The Royal Frenchmen Hotel in trouble after city refuses to issue outdoor live music permits

Royal Frenchman Permit Issues
Royal Frenchman Permit Issues
Published: Mar. 29, 2022 at 10:24 PM CDT|Updated: Mar. 29, 2022 at 10:25 PM CDT
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NEW ORLEANS (WVUE) - A popular music venue and hotel that once helped local musicians survive throughout the pandemic shut down faces bankruptcy.

“Upset would be an understatement,” The Royal Frenchmen Owner and General Manager, Tyler Daly, said. “It’s do or die at this point, you know?”

Daly has been going back and forth with the permitting department for months, to no avail. He can’t get special event permits.

“Essentially, it means bankruptcy,” Daly said. “We have 15 weddings on the books for this year, some of which have been postponed and are three years old, reservations and money that we took three years ago.”

Refunding means a hit of hundreds of thousands of dollars all while they’re still trying to pay the award-winning artists that come to play, often to audiences of aspiring young musicians.

That’s why the music has stopped, the bar shuttered and dark, leaving community members outraged.

“I can’t tell you how many neighbors came by and paid us compliments, that I don’t think we deserve, but things like you saved their lives in a pandemic, we drove them out of the depression. I mean, it was a dark time,” Daly said.

October of 2020, Daly started securing permits for sidewalk shows to keep musicians going, then the permits were extended indefinitely and he says they were good until February when it was suggested by the Office of Safety and Permits they move the sidewalk shows to the courtyard.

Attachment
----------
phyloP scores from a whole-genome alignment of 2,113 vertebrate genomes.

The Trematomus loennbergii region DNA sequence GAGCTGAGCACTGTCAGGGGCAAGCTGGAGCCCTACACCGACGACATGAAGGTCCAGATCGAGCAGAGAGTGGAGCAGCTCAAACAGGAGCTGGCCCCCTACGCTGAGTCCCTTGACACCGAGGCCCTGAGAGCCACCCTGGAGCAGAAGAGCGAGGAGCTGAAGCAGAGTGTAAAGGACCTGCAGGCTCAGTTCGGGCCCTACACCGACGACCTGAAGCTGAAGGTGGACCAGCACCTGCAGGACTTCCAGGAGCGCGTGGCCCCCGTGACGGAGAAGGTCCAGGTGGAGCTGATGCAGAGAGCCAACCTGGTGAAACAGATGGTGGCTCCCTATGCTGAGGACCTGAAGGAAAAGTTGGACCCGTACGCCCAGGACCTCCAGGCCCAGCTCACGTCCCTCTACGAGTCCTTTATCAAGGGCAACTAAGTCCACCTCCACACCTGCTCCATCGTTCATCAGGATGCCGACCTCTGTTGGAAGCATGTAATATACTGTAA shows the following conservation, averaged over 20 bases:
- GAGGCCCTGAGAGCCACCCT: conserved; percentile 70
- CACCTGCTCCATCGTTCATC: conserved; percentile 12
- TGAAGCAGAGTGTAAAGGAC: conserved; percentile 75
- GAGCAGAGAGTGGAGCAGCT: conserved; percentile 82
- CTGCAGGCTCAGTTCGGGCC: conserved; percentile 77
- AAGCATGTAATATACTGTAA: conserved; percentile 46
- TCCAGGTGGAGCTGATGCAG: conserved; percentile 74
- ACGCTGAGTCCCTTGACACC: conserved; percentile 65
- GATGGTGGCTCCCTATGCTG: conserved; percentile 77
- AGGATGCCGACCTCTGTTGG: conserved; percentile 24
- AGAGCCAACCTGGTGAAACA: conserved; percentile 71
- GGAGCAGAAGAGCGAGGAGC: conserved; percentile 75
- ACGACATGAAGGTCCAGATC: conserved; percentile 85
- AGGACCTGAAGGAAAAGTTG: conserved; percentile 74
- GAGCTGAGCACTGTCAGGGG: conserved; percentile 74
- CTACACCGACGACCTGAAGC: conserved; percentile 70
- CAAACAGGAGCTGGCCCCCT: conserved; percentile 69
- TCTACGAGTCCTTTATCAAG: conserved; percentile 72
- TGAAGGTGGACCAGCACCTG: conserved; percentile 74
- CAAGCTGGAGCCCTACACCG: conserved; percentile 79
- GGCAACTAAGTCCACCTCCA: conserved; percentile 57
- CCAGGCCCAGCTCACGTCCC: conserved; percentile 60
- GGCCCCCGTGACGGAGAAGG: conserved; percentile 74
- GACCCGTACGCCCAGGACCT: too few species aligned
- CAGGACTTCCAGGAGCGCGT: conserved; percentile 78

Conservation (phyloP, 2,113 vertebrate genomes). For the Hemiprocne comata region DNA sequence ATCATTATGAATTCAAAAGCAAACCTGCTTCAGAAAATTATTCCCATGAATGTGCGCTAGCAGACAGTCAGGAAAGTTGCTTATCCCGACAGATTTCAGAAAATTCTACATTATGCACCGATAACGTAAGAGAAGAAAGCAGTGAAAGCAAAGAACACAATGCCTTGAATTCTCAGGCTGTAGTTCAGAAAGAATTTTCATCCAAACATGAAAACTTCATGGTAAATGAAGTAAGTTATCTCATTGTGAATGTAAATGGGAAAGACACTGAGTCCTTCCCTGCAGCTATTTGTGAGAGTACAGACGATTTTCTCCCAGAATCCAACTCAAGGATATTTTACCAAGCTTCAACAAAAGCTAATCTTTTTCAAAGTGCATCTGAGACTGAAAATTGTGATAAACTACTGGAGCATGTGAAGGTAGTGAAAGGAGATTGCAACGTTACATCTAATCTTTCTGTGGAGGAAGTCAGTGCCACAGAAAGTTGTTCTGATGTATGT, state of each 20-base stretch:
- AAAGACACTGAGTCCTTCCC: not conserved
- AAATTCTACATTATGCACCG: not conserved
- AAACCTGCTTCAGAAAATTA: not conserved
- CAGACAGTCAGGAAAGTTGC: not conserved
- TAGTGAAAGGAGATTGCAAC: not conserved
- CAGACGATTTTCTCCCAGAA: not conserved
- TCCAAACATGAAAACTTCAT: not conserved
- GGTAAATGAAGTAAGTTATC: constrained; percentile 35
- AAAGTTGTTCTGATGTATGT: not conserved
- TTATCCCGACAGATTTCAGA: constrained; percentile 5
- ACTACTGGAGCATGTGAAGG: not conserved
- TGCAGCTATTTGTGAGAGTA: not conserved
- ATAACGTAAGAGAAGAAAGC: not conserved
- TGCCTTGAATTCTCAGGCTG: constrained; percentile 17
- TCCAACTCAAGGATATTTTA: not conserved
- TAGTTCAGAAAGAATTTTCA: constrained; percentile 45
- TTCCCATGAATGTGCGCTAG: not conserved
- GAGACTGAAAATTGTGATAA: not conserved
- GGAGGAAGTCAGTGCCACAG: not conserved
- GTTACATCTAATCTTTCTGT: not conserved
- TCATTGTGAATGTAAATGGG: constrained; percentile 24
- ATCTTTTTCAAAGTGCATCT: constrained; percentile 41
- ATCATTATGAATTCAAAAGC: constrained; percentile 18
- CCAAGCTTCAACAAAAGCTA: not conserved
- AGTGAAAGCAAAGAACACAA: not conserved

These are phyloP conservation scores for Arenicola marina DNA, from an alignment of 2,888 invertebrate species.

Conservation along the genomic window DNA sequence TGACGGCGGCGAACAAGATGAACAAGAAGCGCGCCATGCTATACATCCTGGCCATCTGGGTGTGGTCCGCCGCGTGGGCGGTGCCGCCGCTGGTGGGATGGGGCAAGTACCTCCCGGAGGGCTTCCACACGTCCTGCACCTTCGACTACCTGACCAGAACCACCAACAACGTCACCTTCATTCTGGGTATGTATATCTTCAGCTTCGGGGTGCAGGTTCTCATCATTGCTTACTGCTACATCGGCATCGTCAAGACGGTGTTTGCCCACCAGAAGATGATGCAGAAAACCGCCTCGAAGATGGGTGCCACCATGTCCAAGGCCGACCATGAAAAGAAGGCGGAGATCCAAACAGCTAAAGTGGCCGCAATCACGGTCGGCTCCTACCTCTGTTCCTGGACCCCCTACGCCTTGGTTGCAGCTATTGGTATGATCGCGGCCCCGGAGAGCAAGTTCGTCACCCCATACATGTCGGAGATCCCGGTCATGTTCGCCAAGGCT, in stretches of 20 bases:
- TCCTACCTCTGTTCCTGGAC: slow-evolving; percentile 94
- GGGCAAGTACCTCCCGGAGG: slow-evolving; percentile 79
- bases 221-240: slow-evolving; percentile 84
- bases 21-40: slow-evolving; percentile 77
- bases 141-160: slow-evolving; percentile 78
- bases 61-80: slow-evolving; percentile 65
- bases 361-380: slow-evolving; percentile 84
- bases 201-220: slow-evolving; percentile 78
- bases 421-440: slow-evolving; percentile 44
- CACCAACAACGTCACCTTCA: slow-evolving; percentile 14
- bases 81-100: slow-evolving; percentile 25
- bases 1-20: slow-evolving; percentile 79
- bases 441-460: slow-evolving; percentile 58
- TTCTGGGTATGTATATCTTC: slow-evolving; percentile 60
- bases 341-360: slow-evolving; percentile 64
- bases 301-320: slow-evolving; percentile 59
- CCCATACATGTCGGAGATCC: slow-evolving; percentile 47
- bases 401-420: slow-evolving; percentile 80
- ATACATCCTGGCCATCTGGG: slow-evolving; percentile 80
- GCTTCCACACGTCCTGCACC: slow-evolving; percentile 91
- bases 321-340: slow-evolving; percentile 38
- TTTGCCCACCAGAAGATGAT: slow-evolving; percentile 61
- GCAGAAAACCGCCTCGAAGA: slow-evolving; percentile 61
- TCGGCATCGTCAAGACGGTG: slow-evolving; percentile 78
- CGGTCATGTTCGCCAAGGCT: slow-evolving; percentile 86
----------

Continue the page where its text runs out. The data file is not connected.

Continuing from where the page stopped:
“There was no statement about us not being permitted or having an illegal operation or anything like that, just that we’d had complaints about the location of the music. So we just shifted the location under their advice and presumptively we were permitted and we were allowed to continue just a different area,” Daly said.

Then in June 2021, Daly got this cease and desist letter from the city and was made aware of all the complaints neighbors lodged against the venue.

“It really was kind of blindsiding because I think just a few weeks before, maybe even the week of us receiving a cease and desist letter, Mayor Cantrell was at our venue, in our courtyard during a show taking an interview with the Essence Fest which was celebrating one of the musicians who was playing it at that gig,” Daly said.

A City spokesperson responded with this statement:

“The Royal Frenchmen was not shut down by the City, or by the NOPD. Neither NOPD nor Safety and Permits mandated closure. The business made that decision. NOPD did have community liaison officers visit the site to gather information based on community complaints, but did not take any enforcement action.

NOPD was responding to multiple citizen complaints regarding outdoor live entertainment. That venue does not have a permit for outdoor live entertainment. In point of fact, in their initial agreement with the neighborhood prior to opening --- outdoor entertainment was never part of the proposal.

The response from the developers to the Neighborhood Participation Program, back in December of 2014, explicitly says the proposed venue would not be set up for live entertainment. What they represented to residents at that time is not what is happening there now.

That has resulted in multiple complaints, and ultimately a cease-and-desist order regarding live events last summer.

The venue was complying with the rules up to 2020; they are aware of the correct processes.

There has been extensive communication with the venue operators over the past 12 months, to guide them to compliance.

This is not a case of ignorance of the law, or inadvertent or isolated violations. This is a prolonged pattern of knowingly violating the laws in general, and their cease-and-desist order specifically.”

“We’ve been applying for the permits since this place opened, we’ve been approved since this place opened,” Daly responded. “There’s no history showing me that this was never meant to be a music venue.”

At last check on Tuesday, Daly was set to meet with Council Member Freddie King to discuss the issue.

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